Comment: Oric Trial Raises Difficult Questions

The people of Srebrenica looked to indicted Muslim fighter to give them hope in the darkest days of the war.

Comment: Oric Trial Raises Difficult Questions

The people of Srebrenica looked to indicted Muslim fighter to give them hope in the darkest days of the war.

Wednesday, 9 November, 2005

I met Naser Oric in the summer of 1992. It was very hot and I remember that I saw him surrounded by friends on the town square. He was dressed in an American army uniform with a lightning bolt patch and Delta Force insignia on the shoulder. His hair was cut short and his beard was trimmed and to my eyes, as I walked across that square, he was the embodiment of a hero.

At that time I shared the kind of fascination which almost all of us in Srebrenica felt. I carefully watched every movement of the groups of his soldiers in the town and outside it. I knew that what they did would make the difference between my life and death.

In April 1992, tens of thousands of people flooded into Srebrenica, a town whose pre-war population never exceeded 20,000. Overnight it became so crowded that we could not breathe. With every burned Muslim village, hundreds of people arrived in the town, exhausted and hungry, carrying scraps of food and the remains of their lives wrapped in blankets hanging over their shoulders.

After a month, the food ran out.

When Muslim soldiers left the town to attack another village, crowds of civilians would ask where they were going, and would follow them at a safe distance carrying bags and backpacks.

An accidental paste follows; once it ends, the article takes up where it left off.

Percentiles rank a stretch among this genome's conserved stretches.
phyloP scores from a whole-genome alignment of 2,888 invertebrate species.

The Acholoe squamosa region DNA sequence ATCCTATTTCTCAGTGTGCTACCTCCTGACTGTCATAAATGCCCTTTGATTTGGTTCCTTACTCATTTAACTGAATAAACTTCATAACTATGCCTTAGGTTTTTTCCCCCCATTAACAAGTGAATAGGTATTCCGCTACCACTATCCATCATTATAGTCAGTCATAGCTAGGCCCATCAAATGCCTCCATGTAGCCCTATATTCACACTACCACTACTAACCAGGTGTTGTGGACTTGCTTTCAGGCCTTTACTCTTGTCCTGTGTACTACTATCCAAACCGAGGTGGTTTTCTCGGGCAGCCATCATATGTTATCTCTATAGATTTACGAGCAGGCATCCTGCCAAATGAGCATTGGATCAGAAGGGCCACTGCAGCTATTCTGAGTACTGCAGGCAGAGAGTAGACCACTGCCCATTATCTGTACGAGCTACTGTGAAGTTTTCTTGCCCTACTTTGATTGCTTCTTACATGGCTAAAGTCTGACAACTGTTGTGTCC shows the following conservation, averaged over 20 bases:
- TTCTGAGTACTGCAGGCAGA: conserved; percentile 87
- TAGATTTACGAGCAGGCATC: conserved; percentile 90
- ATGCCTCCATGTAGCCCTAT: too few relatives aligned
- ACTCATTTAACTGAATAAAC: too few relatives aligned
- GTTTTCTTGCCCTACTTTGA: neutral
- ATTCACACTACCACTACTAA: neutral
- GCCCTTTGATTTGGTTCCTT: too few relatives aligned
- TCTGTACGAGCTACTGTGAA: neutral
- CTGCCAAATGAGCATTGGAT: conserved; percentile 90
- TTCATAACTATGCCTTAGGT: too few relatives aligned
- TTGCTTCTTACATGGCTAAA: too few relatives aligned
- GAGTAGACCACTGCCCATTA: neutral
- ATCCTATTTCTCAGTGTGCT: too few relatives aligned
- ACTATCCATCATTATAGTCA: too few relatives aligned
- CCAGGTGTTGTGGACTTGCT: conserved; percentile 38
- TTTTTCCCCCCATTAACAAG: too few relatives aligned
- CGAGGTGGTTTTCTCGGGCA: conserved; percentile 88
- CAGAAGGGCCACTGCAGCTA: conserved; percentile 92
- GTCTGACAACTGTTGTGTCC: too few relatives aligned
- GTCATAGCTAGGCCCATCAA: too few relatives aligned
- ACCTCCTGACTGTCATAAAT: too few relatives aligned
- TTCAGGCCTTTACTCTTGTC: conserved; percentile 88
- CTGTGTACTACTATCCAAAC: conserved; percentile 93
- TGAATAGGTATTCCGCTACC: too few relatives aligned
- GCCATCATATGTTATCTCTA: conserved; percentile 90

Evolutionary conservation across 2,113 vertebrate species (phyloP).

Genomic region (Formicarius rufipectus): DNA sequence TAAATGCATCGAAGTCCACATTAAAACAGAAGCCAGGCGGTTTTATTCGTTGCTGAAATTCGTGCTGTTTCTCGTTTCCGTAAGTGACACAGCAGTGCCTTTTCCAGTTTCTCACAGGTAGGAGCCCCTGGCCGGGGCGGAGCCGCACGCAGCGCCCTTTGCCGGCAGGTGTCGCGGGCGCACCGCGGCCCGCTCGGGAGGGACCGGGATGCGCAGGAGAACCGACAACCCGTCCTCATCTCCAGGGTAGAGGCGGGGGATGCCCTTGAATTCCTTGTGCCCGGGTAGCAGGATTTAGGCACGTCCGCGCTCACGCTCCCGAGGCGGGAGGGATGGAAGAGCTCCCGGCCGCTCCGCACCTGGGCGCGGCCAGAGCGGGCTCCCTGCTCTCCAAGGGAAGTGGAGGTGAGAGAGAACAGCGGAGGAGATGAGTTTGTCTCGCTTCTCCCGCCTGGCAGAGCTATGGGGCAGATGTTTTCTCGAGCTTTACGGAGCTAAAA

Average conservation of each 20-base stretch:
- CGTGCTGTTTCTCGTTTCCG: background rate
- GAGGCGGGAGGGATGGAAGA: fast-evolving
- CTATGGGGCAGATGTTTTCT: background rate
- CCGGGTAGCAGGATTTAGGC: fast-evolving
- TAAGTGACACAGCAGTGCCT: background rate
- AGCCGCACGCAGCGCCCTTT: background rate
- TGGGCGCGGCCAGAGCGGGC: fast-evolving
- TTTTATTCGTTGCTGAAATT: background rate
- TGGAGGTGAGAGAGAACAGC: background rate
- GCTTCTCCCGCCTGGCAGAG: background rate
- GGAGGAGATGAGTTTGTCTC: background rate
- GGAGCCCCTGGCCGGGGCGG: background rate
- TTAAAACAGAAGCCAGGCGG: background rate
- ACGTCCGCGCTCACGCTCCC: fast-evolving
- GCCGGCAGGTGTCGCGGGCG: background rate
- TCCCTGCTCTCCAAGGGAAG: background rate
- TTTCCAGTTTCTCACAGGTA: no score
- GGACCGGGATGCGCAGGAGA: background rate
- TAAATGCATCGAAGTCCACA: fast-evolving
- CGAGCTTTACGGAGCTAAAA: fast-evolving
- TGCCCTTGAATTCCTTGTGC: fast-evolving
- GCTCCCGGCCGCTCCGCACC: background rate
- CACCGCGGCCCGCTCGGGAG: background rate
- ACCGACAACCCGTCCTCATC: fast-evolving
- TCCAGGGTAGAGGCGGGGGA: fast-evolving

As the front line drew closer to the town, the differences between soldiers and civilians diminished. With the first bullets fired – I know because I was there – the crowds mixed and barged into villages together.

In that smoke, in the ashes of those houses, we left behind everything we had - our education and our belief that we were better.

Then the winter came. We used to wake up feeling miserable, in cold rooms with plastic sheeting on the windows and wood piled high to protect us from shrapnel. We were waking up starved and covered with lice, without any desire or strength to move, abandoned and humiliated.

My childhood friend was killed by a Serb plane in Bjelovac that winter. They shot him as he was carrying a bag of flour stolen from someone’s house on his back. I don’t know if what he did was a crime but I do know that I mourned him endlessly.

Only one man gave us hope at the time. He did, time and again, what we thought was impossible – defeat the Serb soldiers that were closing in on the town.

The same Serb soldiers who killed my friend while he was waiting in line at one of the town water fountains. And those who fired the shell whose fist-sized shrapnel struck a thick book I was holding at the moment of the blast.

I am not trying to defend anyone, but I am alive today thanks to those who had the courage to aim and fire at that drunken killer before he pulled the trigger again.

And then ruined everything by burning down his house.

Naser Oric is now on trial in The Hague, but whatever the outcome, it raises questions which the survivors of Srebrenica have to answer.

We, who rushed back to our houses in the surrounding villages to steal the remaining food from its hiding places. We, who decided to search other people’s homes when there was no more food in ours.

I could never condemn what is described in the indictment as plunder. But there was no need to burn houses even if we did need the food. And there was no need to ransack already deserted villages, or pull the electricity wires from the bare walls of their houses.

No community should place itself above the law which regulates human relations, no matter the circumstances.

Emir Suljagic is staff writer of Dani magazine in Sarajevo. This comment was first published by Dani.

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